The Cost of Discipleship: a sermon on Luke 14:25-33

As you listened to the Gospel being read today, I’m willing to be that there were some words and phrases that tripped you up. Mentally, you were scratching your heads and thinking, “Is that really right? Is that really Jesus speaking there? Because it sure doesn’t sound like him!” Let’s start today by identifying those stumbling blocks.

The first one is the word ‘hate’. Jesus says, “Whoever comes to me and does not hate father and mother, wife and children, brothers and sisters, yes, and even life itself, cannot be my disciple” (v.26). Now, we’ve always understood that Jesus was all about love. He told us that the two great commandments are to love God with all our heart and to love our neighbour as ourselves. How can he then turn around and tell us to hate our parents, our spouses and children and siblings? What’s that all about?

The second one is the word that appears in the same verse, the word ‘cannot’: “…cannot be my disciple”. We spend a lot of time in this church thinking and praying about being open and friendly and welcoming to everyone. We think – quite reasonably – that anyone who wants to be a disciple of Jesus should be able to sign up. So why is Jesus setting such stringent conditions on who can and cannot be his disciples? Why is he fencing people out?

The third word is the word ‘all’ in verse 33: “So therefore, none of you can become my disciple if you do not give up all your possessions”. We hear this, and we quite reasonably ask, “Then who can follow Jesus? Can anyone in North America follow him?” After all, our cities are designed in such a way as to make it very difficult to get around without a car, and everyone needs a few clothes to keep warm in the wintertime, and preferably a house with a good furnace too! Is Jesus now saying that we all have to become beggars like St. Francis if we want to follow him?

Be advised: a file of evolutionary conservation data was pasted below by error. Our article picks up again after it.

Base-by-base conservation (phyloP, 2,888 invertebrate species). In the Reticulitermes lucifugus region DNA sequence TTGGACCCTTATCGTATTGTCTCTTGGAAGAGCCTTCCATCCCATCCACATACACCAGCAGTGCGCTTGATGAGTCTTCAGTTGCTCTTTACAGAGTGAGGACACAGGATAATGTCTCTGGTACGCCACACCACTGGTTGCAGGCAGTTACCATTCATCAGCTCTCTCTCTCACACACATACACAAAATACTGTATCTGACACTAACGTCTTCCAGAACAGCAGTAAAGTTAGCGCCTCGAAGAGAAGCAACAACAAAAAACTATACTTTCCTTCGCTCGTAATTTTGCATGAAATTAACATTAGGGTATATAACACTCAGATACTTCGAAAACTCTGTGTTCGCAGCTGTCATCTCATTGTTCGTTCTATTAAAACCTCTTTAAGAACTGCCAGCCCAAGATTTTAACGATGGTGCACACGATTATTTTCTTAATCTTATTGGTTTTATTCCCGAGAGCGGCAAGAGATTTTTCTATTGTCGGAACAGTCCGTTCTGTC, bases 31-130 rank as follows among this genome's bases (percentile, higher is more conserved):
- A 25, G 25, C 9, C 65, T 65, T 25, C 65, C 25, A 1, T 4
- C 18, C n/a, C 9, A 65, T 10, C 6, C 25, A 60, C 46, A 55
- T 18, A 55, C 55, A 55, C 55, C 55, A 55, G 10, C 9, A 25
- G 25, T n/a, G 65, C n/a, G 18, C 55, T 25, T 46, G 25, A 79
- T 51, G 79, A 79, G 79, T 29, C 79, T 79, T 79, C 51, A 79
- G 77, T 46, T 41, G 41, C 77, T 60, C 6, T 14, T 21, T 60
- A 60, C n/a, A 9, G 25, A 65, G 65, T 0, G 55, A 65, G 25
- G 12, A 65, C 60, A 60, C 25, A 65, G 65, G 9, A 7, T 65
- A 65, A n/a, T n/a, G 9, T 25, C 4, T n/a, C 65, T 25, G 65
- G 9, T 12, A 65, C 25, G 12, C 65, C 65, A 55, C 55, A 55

Let’s think about this, and let’s start by considering one more word which probably didn’t grab your attention with quite the same force as those other three: I mean the word ‘cross’ in verse 27: “Whoever does not carry the cross and follow me cannot be my disciple”.

We used to hear this cross language a lot in the Christian tradition; a devout Christian would receive a diagnosis of a terminal illness and describe it as “the cross I have to bear”. Or someone with a difficult relative – someone they are trying hard to act lovingly towards – might say, “This is the cross Jesus has laid on me”. Over hundreds of years Christians developed the tradition of using this cross-language for any suffering they had to go through; they were trying to express their desire to offer up their suffering to the Lord, and to try to be faithful to him as they went through it.

That’s wonderful, but it’s not what the language meant in Jesus’ day. In first century Palestine and all over the Mediterranean world, the Romans used crosses to execute rebels against their empire. Crosses were not used to execute Roman citizens; they were reserved for outsiders, non-citizens, who had been engaged in acts of rebellion against the empire. No empire looks kindly on traitors; and even today many countries around the world have laws allowing them to execute such people. The Romans did it with particular savagery.

So what does Jesus mean when he says that those who want to be his disciples must take up their cross and follow him? I can imagine him explaining it to them like this: “You need to understand that I’m starting a revolutionary movement – the kingdom of God. This kingdom is about God’s justice and peace spreading over all the earth. It’s about doing what’s right rather than what will make more people wealthy. It’s about keeping promises and caring for outsiders and including the weak and the small and not just the strong and powerful.

“So what’s the problem? Isn’t that good news? Well, not everyone will hear it that way. Herod and Pontius Pilate probably won’t want to share their power. Many of the rich probably won’t want to have to share their wealth with the poor. Those who nurture hatred and resentment won’t want to hear about loving their enemies and forgiving those who have hurt them. Therefore, those who follow me must brace themselves to suffer for my name and for my cause. They must prepare themselves for the fact that the world around them may well call them outsiders and treat them as traitors”.